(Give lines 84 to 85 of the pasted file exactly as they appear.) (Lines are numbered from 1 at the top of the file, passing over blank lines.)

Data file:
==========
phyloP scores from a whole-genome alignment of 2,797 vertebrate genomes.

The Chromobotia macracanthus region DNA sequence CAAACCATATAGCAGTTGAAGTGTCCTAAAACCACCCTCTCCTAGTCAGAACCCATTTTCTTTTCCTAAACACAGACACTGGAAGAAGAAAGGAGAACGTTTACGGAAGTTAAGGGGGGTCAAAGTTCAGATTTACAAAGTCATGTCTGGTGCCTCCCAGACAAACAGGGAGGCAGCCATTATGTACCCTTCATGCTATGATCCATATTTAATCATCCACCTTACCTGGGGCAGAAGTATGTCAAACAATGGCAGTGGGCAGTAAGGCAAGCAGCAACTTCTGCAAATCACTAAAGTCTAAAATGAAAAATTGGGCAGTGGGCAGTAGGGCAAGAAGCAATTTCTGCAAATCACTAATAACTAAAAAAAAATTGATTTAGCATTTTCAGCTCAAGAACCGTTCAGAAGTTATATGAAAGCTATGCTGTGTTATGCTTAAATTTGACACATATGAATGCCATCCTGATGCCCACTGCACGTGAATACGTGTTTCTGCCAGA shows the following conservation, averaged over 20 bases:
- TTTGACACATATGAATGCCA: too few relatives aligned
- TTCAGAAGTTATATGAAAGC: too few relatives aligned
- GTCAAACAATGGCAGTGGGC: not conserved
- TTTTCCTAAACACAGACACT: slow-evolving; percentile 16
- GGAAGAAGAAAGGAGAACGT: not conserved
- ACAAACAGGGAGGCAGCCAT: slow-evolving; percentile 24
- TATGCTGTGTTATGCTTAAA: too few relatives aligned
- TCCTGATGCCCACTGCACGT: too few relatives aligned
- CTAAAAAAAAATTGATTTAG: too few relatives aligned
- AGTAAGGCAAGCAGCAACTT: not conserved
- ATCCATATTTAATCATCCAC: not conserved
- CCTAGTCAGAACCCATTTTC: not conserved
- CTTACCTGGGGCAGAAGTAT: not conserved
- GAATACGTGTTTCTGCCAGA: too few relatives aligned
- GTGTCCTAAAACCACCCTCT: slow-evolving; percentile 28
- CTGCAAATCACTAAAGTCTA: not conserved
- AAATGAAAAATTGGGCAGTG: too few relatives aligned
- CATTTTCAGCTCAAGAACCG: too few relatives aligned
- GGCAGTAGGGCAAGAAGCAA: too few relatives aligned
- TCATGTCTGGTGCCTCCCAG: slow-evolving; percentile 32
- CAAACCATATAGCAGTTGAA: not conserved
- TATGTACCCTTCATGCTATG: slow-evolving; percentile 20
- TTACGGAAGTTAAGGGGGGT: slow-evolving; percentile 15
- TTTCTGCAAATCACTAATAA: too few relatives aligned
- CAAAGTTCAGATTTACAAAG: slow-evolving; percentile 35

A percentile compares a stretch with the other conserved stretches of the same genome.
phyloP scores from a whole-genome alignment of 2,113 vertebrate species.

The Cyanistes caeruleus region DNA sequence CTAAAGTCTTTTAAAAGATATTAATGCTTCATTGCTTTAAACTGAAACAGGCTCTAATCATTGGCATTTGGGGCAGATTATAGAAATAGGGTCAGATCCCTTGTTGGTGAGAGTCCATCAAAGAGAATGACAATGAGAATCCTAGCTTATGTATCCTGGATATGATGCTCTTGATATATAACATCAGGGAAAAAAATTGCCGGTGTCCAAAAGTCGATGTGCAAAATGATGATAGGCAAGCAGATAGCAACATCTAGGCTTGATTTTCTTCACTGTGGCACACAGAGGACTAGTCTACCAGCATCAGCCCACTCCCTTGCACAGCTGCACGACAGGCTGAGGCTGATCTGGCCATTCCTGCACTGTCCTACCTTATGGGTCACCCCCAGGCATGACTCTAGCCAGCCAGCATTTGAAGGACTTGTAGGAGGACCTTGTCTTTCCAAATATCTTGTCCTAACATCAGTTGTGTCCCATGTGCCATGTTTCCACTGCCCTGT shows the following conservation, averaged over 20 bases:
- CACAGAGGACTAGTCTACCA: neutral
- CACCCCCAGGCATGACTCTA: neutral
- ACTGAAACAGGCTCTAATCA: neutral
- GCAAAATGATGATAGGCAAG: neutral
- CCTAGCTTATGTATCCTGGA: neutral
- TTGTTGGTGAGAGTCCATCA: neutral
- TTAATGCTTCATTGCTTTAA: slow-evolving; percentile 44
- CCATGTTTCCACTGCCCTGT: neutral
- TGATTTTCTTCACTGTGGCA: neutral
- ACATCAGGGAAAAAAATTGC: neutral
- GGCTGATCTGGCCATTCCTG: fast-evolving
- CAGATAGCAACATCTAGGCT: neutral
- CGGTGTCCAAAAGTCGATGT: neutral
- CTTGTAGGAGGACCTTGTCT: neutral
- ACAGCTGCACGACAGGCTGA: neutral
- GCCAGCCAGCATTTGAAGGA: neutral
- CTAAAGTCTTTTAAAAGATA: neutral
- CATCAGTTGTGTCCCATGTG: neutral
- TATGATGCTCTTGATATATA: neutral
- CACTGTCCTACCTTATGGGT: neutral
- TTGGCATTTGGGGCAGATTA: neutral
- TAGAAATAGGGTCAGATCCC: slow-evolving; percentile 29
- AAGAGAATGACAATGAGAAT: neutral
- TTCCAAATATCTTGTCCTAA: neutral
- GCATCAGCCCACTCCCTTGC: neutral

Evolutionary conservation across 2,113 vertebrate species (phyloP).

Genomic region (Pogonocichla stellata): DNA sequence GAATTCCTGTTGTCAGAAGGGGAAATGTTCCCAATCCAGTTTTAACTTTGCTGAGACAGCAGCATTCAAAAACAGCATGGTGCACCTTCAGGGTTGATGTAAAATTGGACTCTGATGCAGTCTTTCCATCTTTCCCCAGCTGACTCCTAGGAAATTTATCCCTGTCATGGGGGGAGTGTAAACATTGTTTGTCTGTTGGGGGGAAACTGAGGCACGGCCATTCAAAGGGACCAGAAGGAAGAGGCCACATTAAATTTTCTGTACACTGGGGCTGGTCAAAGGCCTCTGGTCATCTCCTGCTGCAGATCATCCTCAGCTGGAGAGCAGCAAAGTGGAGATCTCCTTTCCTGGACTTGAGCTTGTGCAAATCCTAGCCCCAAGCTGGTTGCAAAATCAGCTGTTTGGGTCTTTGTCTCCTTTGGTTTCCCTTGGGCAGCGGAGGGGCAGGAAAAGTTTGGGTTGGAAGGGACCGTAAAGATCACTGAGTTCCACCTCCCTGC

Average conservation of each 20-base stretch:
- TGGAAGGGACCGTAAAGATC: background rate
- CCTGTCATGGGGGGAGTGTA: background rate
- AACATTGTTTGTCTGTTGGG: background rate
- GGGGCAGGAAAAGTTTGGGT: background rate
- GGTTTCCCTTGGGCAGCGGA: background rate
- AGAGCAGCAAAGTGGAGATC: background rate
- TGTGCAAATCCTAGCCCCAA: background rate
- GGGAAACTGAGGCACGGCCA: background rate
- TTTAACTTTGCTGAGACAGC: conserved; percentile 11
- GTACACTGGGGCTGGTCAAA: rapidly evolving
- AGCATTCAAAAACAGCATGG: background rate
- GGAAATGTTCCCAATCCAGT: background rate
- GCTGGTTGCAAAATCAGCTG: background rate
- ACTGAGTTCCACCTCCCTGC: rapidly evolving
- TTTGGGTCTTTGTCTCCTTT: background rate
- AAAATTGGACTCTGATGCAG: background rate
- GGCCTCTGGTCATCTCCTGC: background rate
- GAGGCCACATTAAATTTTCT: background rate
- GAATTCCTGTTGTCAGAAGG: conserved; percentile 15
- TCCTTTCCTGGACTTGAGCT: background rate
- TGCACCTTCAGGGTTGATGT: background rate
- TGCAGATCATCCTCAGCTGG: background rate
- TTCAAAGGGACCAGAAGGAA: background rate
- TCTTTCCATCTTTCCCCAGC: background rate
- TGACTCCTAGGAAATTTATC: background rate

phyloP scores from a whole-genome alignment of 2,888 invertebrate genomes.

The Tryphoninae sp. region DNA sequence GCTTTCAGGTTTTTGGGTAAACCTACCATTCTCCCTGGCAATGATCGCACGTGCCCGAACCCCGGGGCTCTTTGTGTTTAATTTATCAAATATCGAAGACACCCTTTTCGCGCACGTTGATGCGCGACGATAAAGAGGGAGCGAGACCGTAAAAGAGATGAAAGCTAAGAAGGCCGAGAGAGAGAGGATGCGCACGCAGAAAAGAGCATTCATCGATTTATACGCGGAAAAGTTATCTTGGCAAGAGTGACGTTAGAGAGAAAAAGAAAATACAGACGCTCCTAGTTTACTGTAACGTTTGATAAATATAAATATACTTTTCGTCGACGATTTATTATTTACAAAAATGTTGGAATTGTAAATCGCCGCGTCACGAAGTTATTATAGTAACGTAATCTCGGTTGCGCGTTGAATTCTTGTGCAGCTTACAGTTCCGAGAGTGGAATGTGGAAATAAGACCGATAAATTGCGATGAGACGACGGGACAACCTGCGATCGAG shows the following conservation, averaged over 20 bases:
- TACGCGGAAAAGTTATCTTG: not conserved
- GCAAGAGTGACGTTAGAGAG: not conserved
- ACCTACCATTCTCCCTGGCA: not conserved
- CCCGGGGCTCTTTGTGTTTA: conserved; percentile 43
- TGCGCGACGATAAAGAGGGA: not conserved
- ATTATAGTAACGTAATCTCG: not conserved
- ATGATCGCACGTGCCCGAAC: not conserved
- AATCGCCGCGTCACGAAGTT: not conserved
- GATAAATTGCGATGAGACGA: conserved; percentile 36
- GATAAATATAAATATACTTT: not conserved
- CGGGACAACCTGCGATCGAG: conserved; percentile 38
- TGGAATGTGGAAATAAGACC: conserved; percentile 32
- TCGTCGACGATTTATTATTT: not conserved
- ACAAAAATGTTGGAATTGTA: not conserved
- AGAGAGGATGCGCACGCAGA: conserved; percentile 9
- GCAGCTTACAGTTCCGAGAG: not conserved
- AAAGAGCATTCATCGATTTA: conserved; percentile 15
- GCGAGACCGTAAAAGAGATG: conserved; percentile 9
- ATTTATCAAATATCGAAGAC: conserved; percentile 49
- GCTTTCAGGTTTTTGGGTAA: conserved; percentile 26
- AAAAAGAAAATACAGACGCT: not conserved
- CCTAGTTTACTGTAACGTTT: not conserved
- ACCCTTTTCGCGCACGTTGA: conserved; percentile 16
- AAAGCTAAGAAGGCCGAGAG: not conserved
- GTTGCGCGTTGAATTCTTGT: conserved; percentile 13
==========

phyloP scores from a whole-genome alignment of 2,888 invertebrate genomes.

The Tryphoninae sp. region DNA sequence GCTTTCAGGTTTTTGGGTAAACCTACCATTCTCCCTGGCAATGATCGCACGTGCCCGAACCCCGGGGCTCTTTGTGTTTAATTTATCAAATATCGAAGACACCCTTTTCGCGCACGTTGATGCGCGACGATAAAGAGGGAGCGAGACCGTAAAAGAGATGAAAGCTAAGAAGGCCGAGAGAGAGAGGATGCGCACGCAGAAAAGAGCATTCATCGATTTATACGCGGAAAAGTTATCTTGGCAAGAGTGACGTTAGAGAGAAAAAGAAAATACAGACGCTCCTAGTTTACTGTAACGTTTGATAAATATAAATATACTTTTCGTCGACGATTTATTATTTACAAAAATGTTGGAATTGTAAATCGCCGCGTCACGAAGTTATTATAGTAACGTAATCTCGGTTGCGCGTTGAATTCTTGTGCAGCTTACAGTTCCGAGAGTGGAATGTGGAAATAAGACCGATAAATTGCGATGAGACGACGGGACAACCTGCGATCGAG shows the following conservation, averaged over 20 bases: